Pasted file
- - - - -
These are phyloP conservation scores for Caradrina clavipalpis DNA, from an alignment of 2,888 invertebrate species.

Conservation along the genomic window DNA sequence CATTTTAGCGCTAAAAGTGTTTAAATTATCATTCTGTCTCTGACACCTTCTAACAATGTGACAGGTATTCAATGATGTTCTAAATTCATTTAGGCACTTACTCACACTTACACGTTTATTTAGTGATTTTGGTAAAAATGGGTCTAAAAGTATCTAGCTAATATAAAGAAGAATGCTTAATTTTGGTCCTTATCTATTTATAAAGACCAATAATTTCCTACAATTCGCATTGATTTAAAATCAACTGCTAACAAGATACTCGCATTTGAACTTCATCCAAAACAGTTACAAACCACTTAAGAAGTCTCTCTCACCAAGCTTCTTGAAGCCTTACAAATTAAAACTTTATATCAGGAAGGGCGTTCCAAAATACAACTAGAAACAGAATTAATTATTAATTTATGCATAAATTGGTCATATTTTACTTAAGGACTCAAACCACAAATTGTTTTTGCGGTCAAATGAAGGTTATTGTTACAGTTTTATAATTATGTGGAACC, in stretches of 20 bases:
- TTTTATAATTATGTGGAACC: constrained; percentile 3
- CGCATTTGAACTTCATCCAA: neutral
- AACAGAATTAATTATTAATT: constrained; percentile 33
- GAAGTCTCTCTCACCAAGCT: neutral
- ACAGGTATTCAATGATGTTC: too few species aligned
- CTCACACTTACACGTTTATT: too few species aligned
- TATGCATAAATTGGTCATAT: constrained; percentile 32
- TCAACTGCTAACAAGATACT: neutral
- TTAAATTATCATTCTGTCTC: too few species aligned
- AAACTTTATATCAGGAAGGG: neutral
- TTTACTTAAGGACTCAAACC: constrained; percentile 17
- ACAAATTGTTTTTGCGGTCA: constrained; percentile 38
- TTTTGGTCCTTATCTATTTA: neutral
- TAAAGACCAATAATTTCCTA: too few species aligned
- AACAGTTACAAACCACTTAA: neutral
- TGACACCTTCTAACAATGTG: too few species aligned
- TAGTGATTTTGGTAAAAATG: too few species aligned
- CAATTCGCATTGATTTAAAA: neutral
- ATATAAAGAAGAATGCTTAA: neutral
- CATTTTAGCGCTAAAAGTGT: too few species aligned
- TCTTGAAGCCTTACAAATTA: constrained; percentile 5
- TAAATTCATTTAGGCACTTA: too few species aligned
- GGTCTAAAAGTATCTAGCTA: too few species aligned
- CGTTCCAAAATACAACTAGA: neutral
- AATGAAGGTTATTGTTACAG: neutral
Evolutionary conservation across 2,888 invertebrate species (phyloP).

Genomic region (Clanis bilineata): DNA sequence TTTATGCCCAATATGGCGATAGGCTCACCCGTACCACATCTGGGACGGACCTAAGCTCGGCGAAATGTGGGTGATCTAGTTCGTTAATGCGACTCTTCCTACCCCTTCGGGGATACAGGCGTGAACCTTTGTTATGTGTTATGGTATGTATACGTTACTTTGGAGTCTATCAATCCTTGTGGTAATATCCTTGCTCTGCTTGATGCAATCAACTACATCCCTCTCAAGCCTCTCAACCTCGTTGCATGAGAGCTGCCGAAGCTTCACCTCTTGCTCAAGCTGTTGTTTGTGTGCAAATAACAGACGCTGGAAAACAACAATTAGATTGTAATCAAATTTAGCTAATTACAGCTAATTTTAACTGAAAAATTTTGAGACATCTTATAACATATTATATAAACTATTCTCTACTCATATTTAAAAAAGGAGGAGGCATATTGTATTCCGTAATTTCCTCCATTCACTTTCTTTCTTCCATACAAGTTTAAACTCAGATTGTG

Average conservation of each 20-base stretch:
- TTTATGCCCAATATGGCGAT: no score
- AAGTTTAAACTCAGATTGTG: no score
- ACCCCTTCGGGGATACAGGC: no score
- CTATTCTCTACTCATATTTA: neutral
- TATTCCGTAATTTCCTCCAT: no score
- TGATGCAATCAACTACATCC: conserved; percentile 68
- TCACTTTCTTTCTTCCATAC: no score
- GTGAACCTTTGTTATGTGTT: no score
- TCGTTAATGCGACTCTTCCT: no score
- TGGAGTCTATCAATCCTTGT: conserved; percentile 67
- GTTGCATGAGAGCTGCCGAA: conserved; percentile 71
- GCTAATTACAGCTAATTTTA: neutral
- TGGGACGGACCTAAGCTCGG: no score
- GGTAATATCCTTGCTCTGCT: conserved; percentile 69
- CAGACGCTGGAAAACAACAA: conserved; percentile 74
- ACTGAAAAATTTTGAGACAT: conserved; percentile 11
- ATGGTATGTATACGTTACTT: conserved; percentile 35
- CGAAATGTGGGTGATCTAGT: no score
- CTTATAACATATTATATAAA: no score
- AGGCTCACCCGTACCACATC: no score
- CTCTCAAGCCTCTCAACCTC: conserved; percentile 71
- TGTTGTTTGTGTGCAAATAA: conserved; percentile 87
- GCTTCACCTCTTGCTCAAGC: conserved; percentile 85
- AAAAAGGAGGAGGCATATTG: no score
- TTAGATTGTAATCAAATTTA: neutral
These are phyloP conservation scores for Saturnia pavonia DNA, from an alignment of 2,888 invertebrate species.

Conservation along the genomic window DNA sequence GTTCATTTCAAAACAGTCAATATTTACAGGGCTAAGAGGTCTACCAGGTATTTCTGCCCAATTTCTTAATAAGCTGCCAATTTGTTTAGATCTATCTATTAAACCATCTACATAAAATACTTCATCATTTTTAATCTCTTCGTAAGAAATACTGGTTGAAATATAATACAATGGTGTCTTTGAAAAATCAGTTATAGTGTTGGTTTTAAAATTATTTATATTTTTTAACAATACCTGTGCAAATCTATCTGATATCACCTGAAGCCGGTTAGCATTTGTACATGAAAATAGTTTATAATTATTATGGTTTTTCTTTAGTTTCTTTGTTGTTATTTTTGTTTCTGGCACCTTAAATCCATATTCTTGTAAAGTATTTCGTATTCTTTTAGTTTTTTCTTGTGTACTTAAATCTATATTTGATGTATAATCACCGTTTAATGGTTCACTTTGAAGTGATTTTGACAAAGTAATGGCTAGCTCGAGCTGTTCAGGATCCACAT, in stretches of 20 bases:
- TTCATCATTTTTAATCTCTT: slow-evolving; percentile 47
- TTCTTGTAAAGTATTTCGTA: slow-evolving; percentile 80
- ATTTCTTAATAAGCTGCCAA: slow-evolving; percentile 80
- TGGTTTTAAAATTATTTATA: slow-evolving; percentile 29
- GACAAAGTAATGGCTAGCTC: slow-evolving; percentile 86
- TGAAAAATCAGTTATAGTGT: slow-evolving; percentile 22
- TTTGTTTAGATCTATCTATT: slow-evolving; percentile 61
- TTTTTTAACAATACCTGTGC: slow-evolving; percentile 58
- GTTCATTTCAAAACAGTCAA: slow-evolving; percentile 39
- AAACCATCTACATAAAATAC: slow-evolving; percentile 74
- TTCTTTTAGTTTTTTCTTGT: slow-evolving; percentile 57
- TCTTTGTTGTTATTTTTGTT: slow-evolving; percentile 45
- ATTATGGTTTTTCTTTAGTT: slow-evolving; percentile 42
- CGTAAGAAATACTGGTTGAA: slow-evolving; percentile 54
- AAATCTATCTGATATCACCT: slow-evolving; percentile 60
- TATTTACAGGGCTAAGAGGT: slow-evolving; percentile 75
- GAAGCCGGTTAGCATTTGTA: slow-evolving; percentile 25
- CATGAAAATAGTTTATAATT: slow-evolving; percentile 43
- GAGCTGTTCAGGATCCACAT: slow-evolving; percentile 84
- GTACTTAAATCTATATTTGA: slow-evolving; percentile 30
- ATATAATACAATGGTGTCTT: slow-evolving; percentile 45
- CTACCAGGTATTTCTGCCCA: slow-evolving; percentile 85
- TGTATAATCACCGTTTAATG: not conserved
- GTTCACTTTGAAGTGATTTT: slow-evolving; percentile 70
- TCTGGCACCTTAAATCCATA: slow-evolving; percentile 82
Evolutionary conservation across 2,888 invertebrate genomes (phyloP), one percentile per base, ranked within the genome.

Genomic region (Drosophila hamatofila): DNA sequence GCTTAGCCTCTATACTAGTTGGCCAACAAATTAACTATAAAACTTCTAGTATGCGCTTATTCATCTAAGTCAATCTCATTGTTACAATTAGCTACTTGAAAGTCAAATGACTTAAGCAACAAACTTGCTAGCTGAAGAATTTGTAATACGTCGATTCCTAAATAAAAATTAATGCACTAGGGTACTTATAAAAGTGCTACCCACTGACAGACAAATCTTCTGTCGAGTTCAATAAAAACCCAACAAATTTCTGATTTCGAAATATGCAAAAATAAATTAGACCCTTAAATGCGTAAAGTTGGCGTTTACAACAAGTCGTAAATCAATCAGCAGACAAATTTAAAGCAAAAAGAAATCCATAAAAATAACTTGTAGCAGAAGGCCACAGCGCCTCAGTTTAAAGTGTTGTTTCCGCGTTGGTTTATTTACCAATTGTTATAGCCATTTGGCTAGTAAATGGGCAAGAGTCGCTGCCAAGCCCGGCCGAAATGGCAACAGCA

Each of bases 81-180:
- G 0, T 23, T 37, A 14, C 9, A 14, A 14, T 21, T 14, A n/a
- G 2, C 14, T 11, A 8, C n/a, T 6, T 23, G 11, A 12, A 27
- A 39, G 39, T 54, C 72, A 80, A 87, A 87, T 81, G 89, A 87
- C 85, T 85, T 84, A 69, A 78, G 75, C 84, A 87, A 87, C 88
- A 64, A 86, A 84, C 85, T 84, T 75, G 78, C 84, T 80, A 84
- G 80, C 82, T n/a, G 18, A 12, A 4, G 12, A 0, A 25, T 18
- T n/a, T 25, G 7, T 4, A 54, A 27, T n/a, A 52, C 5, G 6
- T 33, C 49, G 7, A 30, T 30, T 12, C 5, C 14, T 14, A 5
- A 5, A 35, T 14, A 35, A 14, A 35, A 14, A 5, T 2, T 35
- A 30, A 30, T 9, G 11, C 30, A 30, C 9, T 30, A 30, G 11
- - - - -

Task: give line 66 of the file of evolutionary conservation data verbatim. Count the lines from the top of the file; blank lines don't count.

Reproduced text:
- GTTCATTTCAAAACAGTCAA: slow-evolving; percentile 39